You raised weapons
Not as mercenaries do;
You raised them against injustice.
You performed God’s autopsy.
You cut off the nose of the folk-goddess
Whom the ignorant try to appease
To ward off disease
For years, one of India’s foremost poets, Namdeo Dhasal, made it a habit to write poems for Babasaheb Ambedkar on 14 April and 6 December, his birth and death anniversaries. The lines above are from “Ode to Dr Ambedkar: 1978” in A Current of Blood, in Dilip Chitre’s translation. The poem begins with an epigraph not attributed to anyone but it is likely something Ambedkar said, perhaps in Marathi: Equality for all or death to India. Dhasal’s poems for Dr Ambedkar often took the tone of a dialogue, a lament and a celebration, sometimes all at once. Of course, the gods are not at all dead and the business of inequality is thriving.
April is Dalit History Month. It is that time of the year when Navayana always has had news of a new book. We do a grand sale on our website. But this year all of humanity is not merely besieged by the novel coronavirus, Covid-19, but by the fundamental inequalities of the human world which the virus has exacerbated and magnified.
The past few years, we at Navayana have made it a point to time one of our books on key dates in the Ambedkar calendar: Unnamati Syama Sundar’s No Laughing Matter was published on 14 April 2019; Soumyabrata Choudhury’s Ambedkar and Other Immortals on 15 May 2018 (the date of first publication of Annihilation of Caste in 1936), Dr Ambedkar’s Beef, Brahmins and Broken Men on 14 October 2019 (the day of conversion) Ambedkar: The Attendant Details on 14 April 2017, Anand Teltumbde’s Republic of Caste on 14 April 2018; and so on.
This year, on Babasaheb’s birth anniversary, we face the ignominy of our beloved friend and author Anand Teltumbde being detained under the unlawful Unlawful Activities (Prevention) Act, with the ridiculous charge of hatching a plot to assassinate the Indian prime minister. He and Gautam Navalakha join ten other activists, writers and intellectuals of integrity in prison on patently fabricated charges using malware. Before being forced to surrender to the custody of the National Investigation Agency, both Gautam and Anand did what they know best—write—the very act for which they are being punished. Gautam ends his letter with Bob Marley’s Redemption Song, and Anand, after pointing to the RSS hand behind this conspiracy, leaves us with these words: ‘I earnestly hope that you will speak out before your turn comes.’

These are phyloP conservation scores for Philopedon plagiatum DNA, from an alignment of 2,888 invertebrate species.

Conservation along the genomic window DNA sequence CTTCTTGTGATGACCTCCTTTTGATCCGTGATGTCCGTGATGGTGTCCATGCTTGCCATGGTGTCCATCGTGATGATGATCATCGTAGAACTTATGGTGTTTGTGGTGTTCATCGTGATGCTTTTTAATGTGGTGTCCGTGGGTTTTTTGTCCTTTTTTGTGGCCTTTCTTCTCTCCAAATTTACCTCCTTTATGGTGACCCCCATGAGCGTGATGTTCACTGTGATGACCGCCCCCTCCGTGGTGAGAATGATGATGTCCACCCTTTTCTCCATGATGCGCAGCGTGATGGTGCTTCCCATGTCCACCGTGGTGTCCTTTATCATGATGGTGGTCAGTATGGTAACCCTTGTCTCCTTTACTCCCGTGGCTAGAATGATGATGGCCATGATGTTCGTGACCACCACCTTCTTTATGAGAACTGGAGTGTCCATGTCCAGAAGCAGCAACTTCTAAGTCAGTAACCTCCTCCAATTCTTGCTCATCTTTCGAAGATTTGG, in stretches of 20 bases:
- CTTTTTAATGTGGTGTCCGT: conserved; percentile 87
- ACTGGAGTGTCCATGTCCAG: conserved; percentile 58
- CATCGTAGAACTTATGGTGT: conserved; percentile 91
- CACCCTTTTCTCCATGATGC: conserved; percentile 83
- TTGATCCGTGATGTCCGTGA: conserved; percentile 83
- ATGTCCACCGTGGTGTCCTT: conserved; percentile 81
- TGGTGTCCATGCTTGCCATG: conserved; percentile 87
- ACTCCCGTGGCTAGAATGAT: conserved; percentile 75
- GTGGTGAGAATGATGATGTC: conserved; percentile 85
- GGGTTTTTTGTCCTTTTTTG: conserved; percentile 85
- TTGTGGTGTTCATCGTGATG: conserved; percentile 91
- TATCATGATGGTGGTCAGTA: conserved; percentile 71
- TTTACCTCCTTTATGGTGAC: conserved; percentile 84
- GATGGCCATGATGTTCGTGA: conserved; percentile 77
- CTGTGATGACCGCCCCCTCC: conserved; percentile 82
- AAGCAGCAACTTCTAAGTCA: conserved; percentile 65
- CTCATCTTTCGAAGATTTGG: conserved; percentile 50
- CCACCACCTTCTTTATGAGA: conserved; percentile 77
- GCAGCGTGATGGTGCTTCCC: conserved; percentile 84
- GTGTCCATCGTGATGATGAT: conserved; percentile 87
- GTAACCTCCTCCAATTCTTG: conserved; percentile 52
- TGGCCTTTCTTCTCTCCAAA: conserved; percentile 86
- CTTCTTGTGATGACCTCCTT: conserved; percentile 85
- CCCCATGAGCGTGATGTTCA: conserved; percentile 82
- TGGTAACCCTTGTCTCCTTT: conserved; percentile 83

Like with everyone everywhere, work at Navayana has been affected is more ways than one but we are trying to keep our morale high. At a time when all production and sales are at a standstill, we are focused on commissioning new titles, editing and readying new books for a post-lockdown world when the need for spaces like Navayana will be more acutely felt. Some of our readers have continued to place orders on our site, and even if this is a trickle, your faith in us is touching. When MNCs are laying off people and big publishers are cutting staff and books, we derive strength from the words of a poet Ambedkar was rather fond of, Tukaram:
Lord, give me smallness | A granule of sugar that the ant gets ||
Airawat, Indra’s jewel of a mount | Gets beaten by a mahout ||
Those who grow big and fat | Will suffer the blows of fate ||
Tuka says to know this is all | We must grow smaller than small ||
A flood sweeps trees away | Grasses find a way ||
We will be eager to serve you once the lockdown ends: to educate you, to get you agitated, and to organize ourselves for a better world where all social distances must wither. Dhasal ends one of his explosive poems with words that summon the majesty of equality: One should regard the sky as one’s grandpa, the earth as one’s grandma/ And coddled by them everybody should bask in mutual love.
This 14 April, on the 129th birth anniversary of Babasaheb, we were to publish A Stake in the Nation: Selected Speeches, a volume edited by the late Bhagwan Das with a new introduction by the young legal scholar Anurag Bhaskar. A grand intellectual biography of Ambedkar using several hitherto un-cited Marathi sources is in the works. The time for all these will come.
Those of you free this evening, from any part of this world, can catch the author of Radical Equality, Aishwary Kumar in an online conversation titled “Remembering Ambedkar” with scholars Leonard Dickens and Jyotsna Siddharth. Organised by Lamakaan, Hyderabad, a venue where Navayana has done a host of events in the past, you can join this meeting via Google Meet. Kumar will present on the topic “Life Itself: Ambedkar and Us”.
For now, we shall leave you with Soumyabrata Choudhury’s thoughts on the lessons we may learn from Ambedkar on Caste, Coronavirus and Gangs. How do we ‘soberly yet inventively think of emancipatory scenarios’ in a situation like this? Choudhury says: ‘This essentially means the current hierarchy that rules our lives between “essential services” and “non-essential work” is liberated from its coded caste meaning.’
We also suggest you revisit the conversation between Ambedkar and Mulk Raj Anand from 1950 where he says we must ‘Disown casteist heroes like Ram’. This was reproduced in our blog five years ago on Ambedkar Jayanti.
Jai Bhim, Lal Salaam and Inquilab Zindabad everyone.